By Melissa Ryan
This was originally from the Ctrl Alt-Right Delete newsletter. If you’re not currently subscribed to Ctrl Alt-Right Delete but you’d like to be, you can sign up to receive it by clicking here.

In the era of Trump, there are two kinds of trolls. The white supremacists with power and influence and the white supremacists whose own antics have relegated them mostly to the sidelines. The former can cause a hell of a lot more damage than the latter, but the latter still receive plenty of media coverage, despite their diminished status.

It’s easy to understand why. The stunts of far-right figures desperate to be relevant are guaranteed to be outlandish and make for entertaining hate-watching. Their antics make for great clickbait and their enemies always seem game to talk to reporters or leak private chats. I’ll cop up to enjoying the downfall of figures like Milo, Alex Jones, Jacob Wohl, etc.

The problem is that less theatrical White Supremacist trolls, with the same ideology as the grandstanders currently hold key positions in the Trump Administration and have infiltrated the Republican party. Their influence puts American lives and American national security at risk, but their presence in our government and politics has been almost completely normalized. 

This week, SPLC’s Michael Edison Hayden released a bombshell trove of emails that White House Senior Policy Advisor, Stephen Miller sent to a Breitbart editor in 2015 and 2016. The emails “promoted white nationalist literature, pushed racist immigration stories and obsessed over the loss of Confederate symbols after Dylann Roof’s murderous rampage.”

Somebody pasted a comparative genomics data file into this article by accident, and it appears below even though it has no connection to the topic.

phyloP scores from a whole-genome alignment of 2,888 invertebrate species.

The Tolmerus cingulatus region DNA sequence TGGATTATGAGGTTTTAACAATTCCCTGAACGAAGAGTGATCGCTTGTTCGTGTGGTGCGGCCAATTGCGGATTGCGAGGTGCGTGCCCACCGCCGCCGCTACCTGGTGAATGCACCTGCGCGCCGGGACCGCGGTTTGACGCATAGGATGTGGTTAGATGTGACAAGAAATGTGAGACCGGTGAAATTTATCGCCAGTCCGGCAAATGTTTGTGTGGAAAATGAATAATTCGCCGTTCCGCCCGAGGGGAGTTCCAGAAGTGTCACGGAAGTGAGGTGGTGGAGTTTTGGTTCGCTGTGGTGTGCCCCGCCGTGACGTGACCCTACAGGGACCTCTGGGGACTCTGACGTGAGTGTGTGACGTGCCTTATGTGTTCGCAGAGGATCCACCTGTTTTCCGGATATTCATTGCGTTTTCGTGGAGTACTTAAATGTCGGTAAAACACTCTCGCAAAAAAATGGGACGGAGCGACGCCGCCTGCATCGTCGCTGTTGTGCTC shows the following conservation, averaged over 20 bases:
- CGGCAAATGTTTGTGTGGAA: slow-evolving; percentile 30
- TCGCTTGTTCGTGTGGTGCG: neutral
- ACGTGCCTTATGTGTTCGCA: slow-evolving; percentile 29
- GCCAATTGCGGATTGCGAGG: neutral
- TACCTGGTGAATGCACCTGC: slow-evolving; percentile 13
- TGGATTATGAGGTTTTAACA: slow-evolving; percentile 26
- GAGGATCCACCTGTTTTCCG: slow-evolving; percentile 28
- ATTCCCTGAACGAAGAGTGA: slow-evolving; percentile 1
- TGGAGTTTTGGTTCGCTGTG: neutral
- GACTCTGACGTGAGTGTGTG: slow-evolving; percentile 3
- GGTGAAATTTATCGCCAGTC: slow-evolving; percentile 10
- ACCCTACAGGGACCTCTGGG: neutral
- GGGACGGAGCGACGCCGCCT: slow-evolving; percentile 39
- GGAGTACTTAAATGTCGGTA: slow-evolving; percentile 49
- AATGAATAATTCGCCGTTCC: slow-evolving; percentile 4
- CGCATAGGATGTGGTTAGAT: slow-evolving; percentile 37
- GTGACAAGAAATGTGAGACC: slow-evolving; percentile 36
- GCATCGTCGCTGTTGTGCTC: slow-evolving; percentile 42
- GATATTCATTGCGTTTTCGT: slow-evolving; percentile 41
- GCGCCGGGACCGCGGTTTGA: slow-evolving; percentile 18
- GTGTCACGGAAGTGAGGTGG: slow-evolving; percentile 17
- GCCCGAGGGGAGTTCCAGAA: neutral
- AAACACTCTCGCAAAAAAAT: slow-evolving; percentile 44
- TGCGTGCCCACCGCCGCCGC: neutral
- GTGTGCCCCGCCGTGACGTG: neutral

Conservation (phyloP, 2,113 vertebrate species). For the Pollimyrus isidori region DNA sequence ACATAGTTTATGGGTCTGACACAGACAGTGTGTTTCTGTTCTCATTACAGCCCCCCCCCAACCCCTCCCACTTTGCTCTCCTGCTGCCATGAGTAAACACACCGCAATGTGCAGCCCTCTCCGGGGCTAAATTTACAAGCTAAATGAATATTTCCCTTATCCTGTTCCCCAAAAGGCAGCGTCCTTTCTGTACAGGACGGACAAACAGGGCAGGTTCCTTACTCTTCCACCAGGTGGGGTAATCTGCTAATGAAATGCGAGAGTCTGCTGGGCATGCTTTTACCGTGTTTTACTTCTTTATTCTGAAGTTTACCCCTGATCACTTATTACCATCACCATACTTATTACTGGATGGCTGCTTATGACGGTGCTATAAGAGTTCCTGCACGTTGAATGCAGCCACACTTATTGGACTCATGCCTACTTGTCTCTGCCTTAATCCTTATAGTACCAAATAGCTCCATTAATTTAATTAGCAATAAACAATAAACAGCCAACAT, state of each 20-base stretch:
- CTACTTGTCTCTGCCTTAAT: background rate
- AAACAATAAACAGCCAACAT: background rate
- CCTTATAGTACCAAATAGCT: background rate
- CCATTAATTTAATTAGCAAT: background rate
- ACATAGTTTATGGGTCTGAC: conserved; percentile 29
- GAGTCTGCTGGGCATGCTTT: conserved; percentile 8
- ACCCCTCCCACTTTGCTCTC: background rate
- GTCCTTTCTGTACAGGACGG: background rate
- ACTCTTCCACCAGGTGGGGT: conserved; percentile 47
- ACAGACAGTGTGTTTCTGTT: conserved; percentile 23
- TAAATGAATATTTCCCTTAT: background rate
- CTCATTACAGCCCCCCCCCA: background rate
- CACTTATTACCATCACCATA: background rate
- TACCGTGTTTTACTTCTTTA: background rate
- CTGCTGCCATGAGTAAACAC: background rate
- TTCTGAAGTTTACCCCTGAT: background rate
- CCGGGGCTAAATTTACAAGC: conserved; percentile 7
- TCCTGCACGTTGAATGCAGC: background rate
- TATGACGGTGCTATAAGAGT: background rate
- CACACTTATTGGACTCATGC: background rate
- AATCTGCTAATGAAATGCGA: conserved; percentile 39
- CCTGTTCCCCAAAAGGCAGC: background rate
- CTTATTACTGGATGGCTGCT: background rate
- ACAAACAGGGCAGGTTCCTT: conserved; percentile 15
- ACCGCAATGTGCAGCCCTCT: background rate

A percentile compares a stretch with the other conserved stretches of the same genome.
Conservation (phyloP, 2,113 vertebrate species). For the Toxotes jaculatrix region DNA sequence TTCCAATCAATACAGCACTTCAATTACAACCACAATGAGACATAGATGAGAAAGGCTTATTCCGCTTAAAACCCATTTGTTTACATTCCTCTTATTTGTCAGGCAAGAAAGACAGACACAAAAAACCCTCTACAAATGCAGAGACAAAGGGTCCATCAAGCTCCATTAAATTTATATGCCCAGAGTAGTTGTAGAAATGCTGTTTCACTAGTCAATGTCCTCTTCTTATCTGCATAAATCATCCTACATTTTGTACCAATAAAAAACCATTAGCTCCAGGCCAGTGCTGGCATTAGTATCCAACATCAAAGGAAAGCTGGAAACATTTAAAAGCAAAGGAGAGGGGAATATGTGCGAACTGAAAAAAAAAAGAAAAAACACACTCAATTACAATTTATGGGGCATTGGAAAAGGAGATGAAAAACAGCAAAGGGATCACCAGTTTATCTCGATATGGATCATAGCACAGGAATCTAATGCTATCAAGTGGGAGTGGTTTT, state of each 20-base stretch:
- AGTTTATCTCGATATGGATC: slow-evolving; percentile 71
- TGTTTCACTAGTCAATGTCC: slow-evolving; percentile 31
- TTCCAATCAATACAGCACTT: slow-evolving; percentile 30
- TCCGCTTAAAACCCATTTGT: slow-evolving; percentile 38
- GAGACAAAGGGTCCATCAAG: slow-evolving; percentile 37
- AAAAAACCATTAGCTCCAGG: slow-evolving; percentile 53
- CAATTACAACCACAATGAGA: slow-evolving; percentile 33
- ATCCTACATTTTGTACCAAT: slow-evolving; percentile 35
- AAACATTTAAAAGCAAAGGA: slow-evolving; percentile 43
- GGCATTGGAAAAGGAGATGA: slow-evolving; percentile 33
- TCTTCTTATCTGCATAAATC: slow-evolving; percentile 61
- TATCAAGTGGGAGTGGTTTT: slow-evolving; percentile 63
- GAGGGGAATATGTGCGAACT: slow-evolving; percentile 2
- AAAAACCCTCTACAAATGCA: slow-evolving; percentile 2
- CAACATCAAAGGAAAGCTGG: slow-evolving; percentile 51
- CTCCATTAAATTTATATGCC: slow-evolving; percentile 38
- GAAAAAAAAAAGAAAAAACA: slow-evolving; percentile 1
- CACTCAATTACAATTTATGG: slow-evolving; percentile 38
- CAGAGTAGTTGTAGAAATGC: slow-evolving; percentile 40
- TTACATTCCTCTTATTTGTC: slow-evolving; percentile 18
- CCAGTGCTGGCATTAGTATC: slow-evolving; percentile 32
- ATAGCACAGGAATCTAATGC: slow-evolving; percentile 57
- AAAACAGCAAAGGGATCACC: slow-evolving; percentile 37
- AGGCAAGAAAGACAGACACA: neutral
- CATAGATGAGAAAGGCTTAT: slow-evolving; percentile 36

Miller doesn’t just hold white supremacist views, he’s setting white supremacist policies and influencing a white supremacist president. As Hayden reminds us in the report, Miller’s own words “showcase the extremist, anti-immigrant ideology that undergirds the policies he has helped create as an architect of Donald Trump’s presidency. These policies include reportedly setting arrest quotas for undocumented immigrants, an executive order effectively banning immigration from five Muslim-majority countries and a policy of family separation at refugee resettlement facilities that the Department of Health and Human Services’ Office of Inspector General said is causing “intense trauma” in children.”

Emails like this should get anyone working in the federal government, especially the White House fired. But we all know that Miller won’t be. And as Amanda Marcotte points out in Salon “people don’t think this news is a surprise.” Many Americans are just numb to all of this now, or they don’t know about it at all. As Jared Holt pointed out on Twitter, the New York Times political team in particular didn’t even report on SPLC’s findings until more than 24 hours after the report was released, and only after a lot of shaming on Twitter.

Miller isn’t the only one making headlines this week. The Jackson Free Press has an article about outgoing Mississippi Governor Phil Bryant and his ties to pro-Brexit groups and funding in the UK. The organization Bryant is involved in, World4Brexit is associated with several influential figures in President Trump’s orbit, including Steve Bannon and Corey Lewandowski. As I was reading the article, I wondered how much of this activity did the people of Mississippi know during the majority of Bryant’s two terms in office? 

Turning back to the circus, in what feels like a throwback to the so-called alt-right’s heyday, a group of far-right trolls are disrupting pro-Trump events like Donald Jr.’s book signings and pro-Trump Congressman Dan Crenshaw’s university speaking event. You’ll be shocked to learn that their leader is a YouTuber using these stunts to drive traffic to his various video channels. Their antics have generated a ton of press this week, mostly due to the novelty of the events they’re choosing to disrupt. Their goal was to get as much media attention as possible for themselves. It worked. 

My advice whether you’re covering the trolls, campaigning against them, or just consuming news about them is this: focus most of your energy on the trolls with power. The ones who work in government, hold elected office or have influence with the Trump administration. Do your best not to give the trolls that don’t more oxygen. Media attention is the only path to relevance they have left. We (myself included) can all do better to avoid giving them additional amplification.


Attribution: Gage Skidmore